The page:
Maryland Catholic History

Though known in the New World as a colony founded on religious tolerance, Catholics who immigrated to Maryland from Europe didn’t find the refuge they hoped for when they finally reached these shores.

The religious persecution that drove Charles Carroll the Settler from his native Ireland followed him to Maryland. Within a few short years of his arrival, Carroll soon found himself stripped of his governmental authority and facing broad restrictions on the practice of his Catholic faith. Catholics in colonial Maryland were not allowed to practice their faith publicly. They were also not allowed to send their children to church-run schools. As Oliver Cromwell came to power in England, Catholics in the colonies were no longer allowed to vote, were barred from several professions including law, and were unable to hold office unless they swore allegiance to the Church of England.

The Catholic Church went underground, and the faithful found various ways to preserve and persevere in the Faith. Jesuit priests based in White Marsh frequented Annapolis, celebrating Mass and other sacraments in chapels housed in private homes. The Carroll family maintained such a private chapel that they opened to the small Catholic community in Annapolis.

Historical records make it difficult to determine the exact location of the Carroll family chapel. Some evidence points to it being situated in the Settler’s frame house that was connected to the larger brick house by a small passageway. Regardless of its location, an inventory of the chapel showed it was well-equipped for Mass and other church ceremonies, a testament to the family’s wealth in a time when itinerant priests had to carry all their supplies with them.

After Independence, the restrictions on Catholics eased, but they still faced discrimination and prejudice as a distinct religious minority in Anne Arundel County. Upon retiring from public life, Charles Carroll of Carrollton turned his attention to his other great loves – his family’s legacy and his Catholic faith. One of Carroll’s dreams – that of having a permanent Catholic chapel built on his property – was realized by his granddaughters who succeeded in raising the money to build a small brick chapel at the intersection of Duke of Gloucester Street and Green Street in 1822. The Jesuits established a monthly schedule of Masses at the chapel, and the Catholic community continued to grow.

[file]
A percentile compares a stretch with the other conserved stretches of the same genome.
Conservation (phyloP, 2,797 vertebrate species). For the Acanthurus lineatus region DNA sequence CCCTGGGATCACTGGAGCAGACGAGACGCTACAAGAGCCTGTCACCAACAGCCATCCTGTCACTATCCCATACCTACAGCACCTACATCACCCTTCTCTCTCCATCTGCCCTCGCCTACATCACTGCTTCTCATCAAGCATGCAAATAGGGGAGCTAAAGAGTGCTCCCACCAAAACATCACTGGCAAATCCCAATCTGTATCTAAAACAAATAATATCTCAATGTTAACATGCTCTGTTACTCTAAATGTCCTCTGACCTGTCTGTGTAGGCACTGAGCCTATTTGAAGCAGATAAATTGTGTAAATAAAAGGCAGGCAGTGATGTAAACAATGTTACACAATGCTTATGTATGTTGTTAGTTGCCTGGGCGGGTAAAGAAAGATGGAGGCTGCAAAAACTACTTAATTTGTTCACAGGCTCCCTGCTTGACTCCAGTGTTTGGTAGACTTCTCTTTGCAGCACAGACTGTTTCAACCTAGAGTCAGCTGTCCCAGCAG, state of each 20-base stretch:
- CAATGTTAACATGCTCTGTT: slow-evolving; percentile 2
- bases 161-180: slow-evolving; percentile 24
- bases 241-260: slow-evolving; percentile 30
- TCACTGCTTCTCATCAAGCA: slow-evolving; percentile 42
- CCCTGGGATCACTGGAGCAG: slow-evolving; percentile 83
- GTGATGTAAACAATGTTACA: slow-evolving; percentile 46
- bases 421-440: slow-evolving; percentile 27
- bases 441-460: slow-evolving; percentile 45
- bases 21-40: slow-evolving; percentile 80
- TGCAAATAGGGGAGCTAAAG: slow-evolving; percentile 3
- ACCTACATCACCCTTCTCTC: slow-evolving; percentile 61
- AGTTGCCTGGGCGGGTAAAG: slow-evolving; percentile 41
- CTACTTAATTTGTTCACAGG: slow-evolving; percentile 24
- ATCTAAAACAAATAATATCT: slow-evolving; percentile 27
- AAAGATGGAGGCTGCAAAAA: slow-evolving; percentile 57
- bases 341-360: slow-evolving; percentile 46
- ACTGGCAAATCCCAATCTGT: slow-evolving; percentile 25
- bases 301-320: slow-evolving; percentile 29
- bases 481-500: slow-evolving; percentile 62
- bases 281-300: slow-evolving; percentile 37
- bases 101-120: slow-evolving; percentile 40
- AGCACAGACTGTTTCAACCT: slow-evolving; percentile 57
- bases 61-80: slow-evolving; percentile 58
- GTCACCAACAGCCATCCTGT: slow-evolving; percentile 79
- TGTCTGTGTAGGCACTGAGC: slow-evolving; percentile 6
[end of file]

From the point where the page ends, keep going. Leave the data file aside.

When Charles Carroll died in 1832, his granddaughters inherited his Annapolis home and lands. They were unsuccessful in selling the property, and a trustee also failed to find a suitable buyer. Carroll’s granddaughter, Emily Caton MacTavish, who had nursed her grandfather in his old age and through his final days, shared Carroll’s deep devotion to the Catholic faith, and had a Baltimore-based priest as her regular confessor. Father Gabriel Rumpler was a priest of the Congregation of the Most Holy Redeemer (the Redemptorists).

At the time, the Redemptorists were looking for a quieter location for their novices to study and pray in preparation to take their first vows with the order. The existing location at St. Alphonsus Church in downtown Baltimore was far from ideal, and when Rumpler heard the Caton sisters were seeking to dispose of several acres of land and an old house in the comparatively sleepy town of Annapolis, it appeared to be a match made in heaven.

The Caton sisters deeded their family’s Annapolis properties to the Redemptorists in 1852. Fathers Rumpler, Bernard Hafkenscheid (the Redemptorist vice provincial of the American Provinces) and John Neumann, rector of St. Alphonsus Church later to become the fourth bishop of Philadelphia and the first male American saint, all signed the deed. A separate covenant established between the family and the Redemptorists dictated that the property should be used for religious purposes.

Within months, the Redemptorists moved their novice students into the Carroll House. For much of the next 55 years (with an interruption between 1862 and 1866 due to the Civil War when the novices were relocated to Cumberland, MD) the Redemptorists used the Carroll House as a place of prayer, study, and formation for generations of mission preachers.

In addition to signing the deed, John Neumann visited the Carroll House on at least two occasions, including his visit as bishop to bless the bell and cornerstone of the new church in 1858.

For two separate terms, the Carroll House was also home to another saintly Redemptorist, Blessed Francis Xavier Seelos. As novice master and later as rector of the Redemptorist community, Seelos oversaw the education of the Redemptorist students and was instrumental in starting St. Mary’s School. His cause for sainthood continues to progress in Rome.

In 1907, the novices were moved to Our Lady of Perpetual Help in Ilchester, MD, but the Redemptorists continued to use the Carroll House as the location of the second novitiate — roughly a year’s worth of studies completed by Redemptorist priests after ordination and before beginning their first mission assignment. The Carroll House continued to operate as the second novitiate and a general residence for the priests assigned to St. Mary’s Church until 1968.

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